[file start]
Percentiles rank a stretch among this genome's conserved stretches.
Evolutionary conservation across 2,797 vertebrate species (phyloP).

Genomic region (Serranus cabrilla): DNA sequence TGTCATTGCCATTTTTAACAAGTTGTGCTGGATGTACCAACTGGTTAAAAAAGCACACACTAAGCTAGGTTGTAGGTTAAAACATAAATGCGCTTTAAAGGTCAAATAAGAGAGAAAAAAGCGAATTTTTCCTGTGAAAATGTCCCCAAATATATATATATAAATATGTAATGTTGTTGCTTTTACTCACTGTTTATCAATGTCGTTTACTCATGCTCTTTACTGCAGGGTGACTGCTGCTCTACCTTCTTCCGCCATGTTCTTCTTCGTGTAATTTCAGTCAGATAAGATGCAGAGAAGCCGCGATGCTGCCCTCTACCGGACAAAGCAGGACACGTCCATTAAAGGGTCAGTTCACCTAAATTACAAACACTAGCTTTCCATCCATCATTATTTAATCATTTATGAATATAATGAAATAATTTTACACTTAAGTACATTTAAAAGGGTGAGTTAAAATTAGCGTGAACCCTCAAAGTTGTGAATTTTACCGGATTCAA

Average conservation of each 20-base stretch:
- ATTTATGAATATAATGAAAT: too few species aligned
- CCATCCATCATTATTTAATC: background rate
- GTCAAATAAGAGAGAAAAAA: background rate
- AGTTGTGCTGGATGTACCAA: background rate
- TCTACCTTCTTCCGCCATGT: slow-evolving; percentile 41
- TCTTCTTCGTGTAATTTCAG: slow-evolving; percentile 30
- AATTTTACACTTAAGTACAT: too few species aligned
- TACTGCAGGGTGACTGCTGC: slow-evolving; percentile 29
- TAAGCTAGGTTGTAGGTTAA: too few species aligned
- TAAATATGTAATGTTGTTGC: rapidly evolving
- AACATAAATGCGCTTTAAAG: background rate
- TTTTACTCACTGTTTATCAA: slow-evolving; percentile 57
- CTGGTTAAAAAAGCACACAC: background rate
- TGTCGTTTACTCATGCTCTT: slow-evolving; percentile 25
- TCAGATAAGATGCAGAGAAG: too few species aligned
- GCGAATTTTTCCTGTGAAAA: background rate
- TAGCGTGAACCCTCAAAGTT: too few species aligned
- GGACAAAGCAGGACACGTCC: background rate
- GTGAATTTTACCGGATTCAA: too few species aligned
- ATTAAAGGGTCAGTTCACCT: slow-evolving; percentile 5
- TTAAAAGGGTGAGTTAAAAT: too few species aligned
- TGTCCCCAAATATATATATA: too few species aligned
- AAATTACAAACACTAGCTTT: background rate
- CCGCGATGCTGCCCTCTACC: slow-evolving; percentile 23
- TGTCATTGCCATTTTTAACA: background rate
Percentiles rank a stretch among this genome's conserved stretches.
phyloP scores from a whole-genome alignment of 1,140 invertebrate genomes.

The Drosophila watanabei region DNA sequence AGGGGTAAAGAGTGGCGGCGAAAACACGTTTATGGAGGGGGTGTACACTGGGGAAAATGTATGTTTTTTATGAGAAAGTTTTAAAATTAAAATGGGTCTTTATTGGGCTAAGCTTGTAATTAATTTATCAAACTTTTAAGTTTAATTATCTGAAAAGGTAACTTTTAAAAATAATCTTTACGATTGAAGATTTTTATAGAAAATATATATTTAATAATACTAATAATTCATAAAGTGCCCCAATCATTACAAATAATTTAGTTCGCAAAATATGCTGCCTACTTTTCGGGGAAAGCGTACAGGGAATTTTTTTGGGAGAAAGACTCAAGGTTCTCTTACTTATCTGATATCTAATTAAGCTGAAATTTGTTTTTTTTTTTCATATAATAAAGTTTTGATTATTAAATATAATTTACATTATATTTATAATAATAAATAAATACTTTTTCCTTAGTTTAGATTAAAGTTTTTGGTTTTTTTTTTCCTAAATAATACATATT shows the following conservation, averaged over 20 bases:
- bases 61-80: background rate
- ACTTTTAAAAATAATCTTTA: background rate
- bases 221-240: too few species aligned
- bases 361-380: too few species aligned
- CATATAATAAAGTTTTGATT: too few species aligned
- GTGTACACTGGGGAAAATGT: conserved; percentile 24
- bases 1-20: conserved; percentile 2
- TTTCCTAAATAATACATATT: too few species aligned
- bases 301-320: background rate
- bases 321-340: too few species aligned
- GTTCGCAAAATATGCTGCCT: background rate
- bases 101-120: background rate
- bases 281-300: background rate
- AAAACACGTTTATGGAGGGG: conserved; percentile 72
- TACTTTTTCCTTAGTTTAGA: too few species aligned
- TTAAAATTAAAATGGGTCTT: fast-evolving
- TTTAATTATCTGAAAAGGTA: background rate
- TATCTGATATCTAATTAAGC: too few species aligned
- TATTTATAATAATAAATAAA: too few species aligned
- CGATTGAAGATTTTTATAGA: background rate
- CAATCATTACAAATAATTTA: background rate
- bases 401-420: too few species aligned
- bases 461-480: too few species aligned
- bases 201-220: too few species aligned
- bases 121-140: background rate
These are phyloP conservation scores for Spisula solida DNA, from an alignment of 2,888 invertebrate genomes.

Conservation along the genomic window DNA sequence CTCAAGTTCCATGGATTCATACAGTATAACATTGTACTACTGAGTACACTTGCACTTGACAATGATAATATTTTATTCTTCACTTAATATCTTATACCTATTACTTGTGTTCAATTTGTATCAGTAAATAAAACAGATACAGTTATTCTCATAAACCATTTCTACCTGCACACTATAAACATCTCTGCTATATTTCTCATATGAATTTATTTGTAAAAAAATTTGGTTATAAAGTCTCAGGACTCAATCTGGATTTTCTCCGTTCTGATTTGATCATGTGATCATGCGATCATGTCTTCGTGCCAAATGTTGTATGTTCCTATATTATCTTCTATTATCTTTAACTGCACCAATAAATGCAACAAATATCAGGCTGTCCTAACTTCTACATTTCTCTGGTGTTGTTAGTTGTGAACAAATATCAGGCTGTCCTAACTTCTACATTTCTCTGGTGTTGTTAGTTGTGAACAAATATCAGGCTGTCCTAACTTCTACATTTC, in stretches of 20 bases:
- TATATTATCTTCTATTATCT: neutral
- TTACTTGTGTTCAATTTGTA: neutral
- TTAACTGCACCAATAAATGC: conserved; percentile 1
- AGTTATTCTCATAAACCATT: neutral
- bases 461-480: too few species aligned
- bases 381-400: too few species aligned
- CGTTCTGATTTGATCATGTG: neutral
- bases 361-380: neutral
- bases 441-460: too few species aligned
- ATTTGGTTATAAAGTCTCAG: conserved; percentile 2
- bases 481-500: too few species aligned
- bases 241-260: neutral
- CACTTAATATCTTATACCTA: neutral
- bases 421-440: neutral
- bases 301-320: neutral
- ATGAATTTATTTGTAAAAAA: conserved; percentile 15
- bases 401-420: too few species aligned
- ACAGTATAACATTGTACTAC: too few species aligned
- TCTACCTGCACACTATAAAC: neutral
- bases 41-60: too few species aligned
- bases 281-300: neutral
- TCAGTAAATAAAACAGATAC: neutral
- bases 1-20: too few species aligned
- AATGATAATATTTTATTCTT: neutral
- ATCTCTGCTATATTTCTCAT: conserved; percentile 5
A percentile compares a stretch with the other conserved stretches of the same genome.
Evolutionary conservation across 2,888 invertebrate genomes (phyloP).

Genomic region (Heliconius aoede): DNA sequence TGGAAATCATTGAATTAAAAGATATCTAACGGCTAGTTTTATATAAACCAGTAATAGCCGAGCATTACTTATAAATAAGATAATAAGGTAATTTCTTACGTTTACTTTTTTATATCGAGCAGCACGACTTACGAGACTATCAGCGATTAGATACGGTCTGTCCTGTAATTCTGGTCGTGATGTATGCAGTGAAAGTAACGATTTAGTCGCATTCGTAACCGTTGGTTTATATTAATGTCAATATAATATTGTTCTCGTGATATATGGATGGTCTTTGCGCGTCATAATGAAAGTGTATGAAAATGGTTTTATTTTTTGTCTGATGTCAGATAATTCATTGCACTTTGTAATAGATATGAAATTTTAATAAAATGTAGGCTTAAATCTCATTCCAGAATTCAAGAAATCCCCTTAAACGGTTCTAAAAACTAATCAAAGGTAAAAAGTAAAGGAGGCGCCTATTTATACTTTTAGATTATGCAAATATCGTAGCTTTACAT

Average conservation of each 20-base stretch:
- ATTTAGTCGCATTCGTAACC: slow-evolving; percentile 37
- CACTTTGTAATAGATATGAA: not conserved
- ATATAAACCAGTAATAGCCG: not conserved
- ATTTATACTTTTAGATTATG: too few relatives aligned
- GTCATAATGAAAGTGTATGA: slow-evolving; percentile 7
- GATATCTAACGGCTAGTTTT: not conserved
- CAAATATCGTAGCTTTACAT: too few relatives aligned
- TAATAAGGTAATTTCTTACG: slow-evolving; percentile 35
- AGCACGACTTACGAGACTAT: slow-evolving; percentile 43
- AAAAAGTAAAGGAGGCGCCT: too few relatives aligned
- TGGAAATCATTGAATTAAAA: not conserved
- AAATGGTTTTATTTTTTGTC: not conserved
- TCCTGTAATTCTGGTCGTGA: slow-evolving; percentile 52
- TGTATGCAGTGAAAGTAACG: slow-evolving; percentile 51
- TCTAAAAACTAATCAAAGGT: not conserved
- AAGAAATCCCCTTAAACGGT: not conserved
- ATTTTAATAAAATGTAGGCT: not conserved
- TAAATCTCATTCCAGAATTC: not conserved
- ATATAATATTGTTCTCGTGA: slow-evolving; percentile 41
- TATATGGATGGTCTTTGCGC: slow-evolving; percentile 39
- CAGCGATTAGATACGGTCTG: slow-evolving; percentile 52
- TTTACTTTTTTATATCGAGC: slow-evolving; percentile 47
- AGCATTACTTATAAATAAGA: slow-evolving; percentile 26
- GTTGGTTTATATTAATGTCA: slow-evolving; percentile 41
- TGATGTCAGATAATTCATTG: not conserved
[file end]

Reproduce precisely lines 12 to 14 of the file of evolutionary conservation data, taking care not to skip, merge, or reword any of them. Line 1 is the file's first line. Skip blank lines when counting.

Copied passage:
- TACTGCAGGGTGACTGCTGC: slow-evolving; percentile 29
- TAAGCTAGGTTGTAGGTTAA: too few species aligned
- TAAATATGTAATGTTGTTGC: rapidly evolving